1. Dining With Kids: How To Survive A Restaurant With Young Children

    Many families shy away from taking young children to restaurants to eat, but exposing young kids to dining out can be a great way to teach them etiquette, social skills, and patience. As they get older, your child will know better how to behave in a restaurant, and taking them out will be much easier after they’ve had some practice. At Child's World Academy, our daycare teachers help children de…Read More

  2. 10 Household Chores That Young Children Can Do By Themselves

    Chores help kids to build confidence and a sense of responsibility during the stages of early childhood development. If you have a younger child, it can be difficult to think of chores that they can actually accomplish without your constant intervention. At Child's World Academy, our daycare teachers believe it is important to give young children chores that are easy to handle yet give them a sens…Read More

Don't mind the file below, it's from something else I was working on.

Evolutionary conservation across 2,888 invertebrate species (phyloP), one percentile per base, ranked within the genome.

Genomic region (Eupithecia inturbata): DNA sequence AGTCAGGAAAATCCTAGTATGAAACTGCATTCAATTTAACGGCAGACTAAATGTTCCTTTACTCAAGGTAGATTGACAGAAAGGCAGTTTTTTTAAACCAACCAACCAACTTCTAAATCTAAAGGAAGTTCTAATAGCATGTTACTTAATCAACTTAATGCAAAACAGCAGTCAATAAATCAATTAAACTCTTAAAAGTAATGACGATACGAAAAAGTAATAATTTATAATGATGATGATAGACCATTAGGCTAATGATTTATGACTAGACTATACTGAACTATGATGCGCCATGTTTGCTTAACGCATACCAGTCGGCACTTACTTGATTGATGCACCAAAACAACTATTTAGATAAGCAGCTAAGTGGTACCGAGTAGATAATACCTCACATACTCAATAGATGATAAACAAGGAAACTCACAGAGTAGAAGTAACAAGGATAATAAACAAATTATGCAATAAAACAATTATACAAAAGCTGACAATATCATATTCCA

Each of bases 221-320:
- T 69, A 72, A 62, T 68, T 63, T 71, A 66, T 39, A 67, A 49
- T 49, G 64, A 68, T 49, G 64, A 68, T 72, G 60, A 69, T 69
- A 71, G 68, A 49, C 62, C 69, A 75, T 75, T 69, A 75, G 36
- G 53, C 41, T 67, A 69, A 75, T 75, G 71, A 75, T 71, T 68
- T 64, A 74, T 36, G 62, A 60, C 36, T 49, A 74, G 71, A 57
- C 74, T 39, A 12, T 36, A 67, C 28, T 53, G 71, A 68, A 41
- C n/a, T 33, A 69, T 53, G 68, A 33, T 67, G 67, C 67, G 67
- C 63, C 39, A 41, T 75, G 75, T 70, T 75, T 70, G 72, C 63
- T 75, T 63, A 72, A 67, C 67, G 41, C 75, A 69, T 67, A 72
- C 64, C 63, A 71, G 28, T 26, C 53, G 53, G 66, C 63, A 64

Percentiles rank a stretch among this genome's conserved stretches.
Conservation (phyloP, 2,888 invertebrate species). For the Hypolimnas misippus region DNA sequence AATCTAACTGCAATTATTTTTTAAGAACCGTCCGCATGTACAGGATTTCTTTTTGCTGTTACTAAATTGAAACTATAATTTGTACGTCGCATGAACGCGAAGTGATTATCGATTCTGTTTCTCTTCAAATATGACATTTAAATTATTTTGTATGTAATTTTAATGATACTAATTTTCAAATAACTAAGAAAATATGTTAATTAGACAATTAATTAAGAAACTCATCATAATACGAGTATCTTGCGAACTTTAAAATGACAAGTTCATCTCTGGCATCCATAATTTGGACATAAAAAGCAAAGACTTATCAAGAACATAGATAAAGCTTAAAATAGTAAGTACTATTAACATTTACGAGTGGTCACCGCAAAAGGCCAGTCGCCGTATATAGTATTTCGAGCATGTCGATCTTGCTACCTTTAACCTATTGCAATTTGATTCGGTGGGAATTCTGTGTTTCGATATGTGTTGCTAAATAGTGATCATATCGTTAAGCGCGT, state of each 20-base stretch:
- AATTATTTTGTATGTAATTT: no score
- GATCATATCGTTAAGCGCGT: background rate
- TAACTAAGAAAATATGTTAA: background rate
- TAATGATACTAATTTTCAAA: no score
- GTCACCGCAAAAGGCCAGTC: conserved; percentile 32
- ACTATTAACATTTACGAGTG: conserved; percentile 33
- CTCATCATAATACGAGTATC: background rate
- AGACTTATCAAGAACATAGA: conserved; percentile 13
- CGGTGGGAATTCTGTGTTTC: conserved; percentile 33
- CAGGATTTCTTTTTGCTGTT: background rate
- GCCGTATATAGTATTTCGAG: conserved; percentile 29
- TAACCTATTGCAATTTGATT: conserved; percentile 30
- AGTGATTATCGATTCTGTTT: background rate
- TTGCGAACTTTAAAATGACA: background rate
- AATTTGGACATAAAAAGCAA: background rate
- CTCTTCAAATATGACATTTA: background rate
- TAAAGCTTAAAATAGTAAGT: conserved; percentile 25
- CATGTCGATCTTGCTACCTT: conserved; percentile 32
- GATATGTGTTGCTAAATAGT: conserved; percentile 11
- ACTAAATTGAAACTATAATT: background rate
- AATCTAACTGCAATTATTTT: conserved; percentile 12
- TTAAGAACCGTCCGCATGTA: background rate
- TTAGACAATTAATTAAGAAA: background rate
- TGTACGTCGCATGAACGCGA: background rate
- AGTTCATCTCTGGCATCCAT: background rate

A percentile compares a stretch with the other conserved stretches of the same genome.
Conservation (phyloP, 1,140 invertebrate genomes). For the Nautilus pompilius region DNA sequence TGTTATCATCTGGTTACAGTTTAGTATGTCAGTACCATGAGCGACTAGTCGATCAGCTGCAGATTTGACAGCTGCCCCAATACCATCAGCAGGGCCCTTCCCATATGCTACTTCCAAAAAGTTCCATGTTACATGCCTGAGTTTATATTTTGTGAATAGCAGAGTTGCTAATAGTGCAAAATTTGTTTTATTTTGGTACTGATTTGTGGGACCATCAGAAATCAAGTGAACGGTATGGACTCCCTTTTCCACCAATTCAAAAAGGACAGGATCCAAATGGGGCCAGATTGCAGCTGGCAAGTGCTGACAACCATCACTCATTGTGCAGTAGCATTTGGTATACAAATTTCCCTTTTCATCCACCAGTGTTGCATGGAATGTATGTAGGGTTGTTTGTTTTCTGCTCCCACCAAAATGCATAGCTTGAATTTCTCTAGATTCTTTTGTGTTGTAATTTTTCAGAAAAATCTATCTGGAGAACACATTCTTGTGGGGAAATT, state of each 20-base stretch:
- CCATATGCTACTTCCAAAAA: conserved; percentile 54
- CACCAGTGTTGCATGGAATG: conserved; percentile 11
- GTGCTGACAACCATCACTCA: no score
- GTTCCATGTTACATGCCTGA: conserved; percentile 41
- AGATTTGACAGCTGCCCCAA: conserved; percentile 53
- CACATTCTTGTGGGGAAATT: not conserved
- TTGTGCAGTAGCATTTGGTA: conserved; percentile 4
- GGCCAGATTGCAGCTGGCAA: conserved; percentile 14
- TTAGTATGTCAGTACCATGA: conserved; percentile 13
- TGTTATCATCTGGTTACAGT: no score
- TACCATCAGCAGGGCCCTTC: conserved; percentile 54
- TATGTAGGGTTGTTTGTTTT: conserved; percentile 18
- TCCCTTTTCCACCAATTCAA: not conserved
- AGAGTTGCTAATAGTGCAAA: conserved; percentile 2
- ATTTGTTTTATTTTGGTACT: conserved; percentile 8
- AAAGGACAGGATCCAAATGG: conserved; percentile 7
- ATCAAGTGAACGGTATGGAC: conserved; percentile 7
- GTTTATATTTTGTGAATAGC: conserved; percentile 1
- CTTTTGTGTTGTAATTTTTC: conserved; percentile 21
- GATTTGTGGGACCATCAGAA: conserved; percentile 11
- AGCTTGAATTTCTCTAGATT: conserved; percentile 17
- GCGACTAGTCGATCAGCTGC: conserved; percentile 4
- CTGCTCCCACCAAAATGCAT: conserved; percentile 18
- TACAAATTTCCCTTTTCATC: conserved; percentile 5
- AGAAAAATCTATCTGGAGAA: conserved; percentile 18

3. 8 Warm Weather Tips for Keeping Kids Safe in the Summertime

    As the warmer weather approaches, your family is likely looking forward to hikes, beach trips, and picnics in the park. Remember to make your outdoor activities safe activities by taking a few important safety precautions that are necessary when the temperature heats up and the sun comes out. Our daycare teachers at Child's World Academy put this list of tips together to help you protect your litt…Read More

  4. Preparing Young Children for a Family Dog

    At some point during their childhood, most kids will ask for a dog. If you love dogs and have been waiting to get one, prepare your children thoroughly before you do. Teach your children about the different responsibilities they’ll have once you adopt a dog, and talk to them about some of the basics of respecting, teaching, and training dogs. This will help your family stay on the same page when…Read More

  5. Amblyopia: A Common, But Treatable, Childhood Vision Problem

    The most common vision problem affecting young children is amblyopia, which affects 3% of children under the age of eight. It occurs when the brain sends signals to one eye, and allows neural pathways to develop in connection to that eye, but not to the other eye. This condition is very treatable, but effective treatment relies on early detection, and children are not always able to communicate to…Read More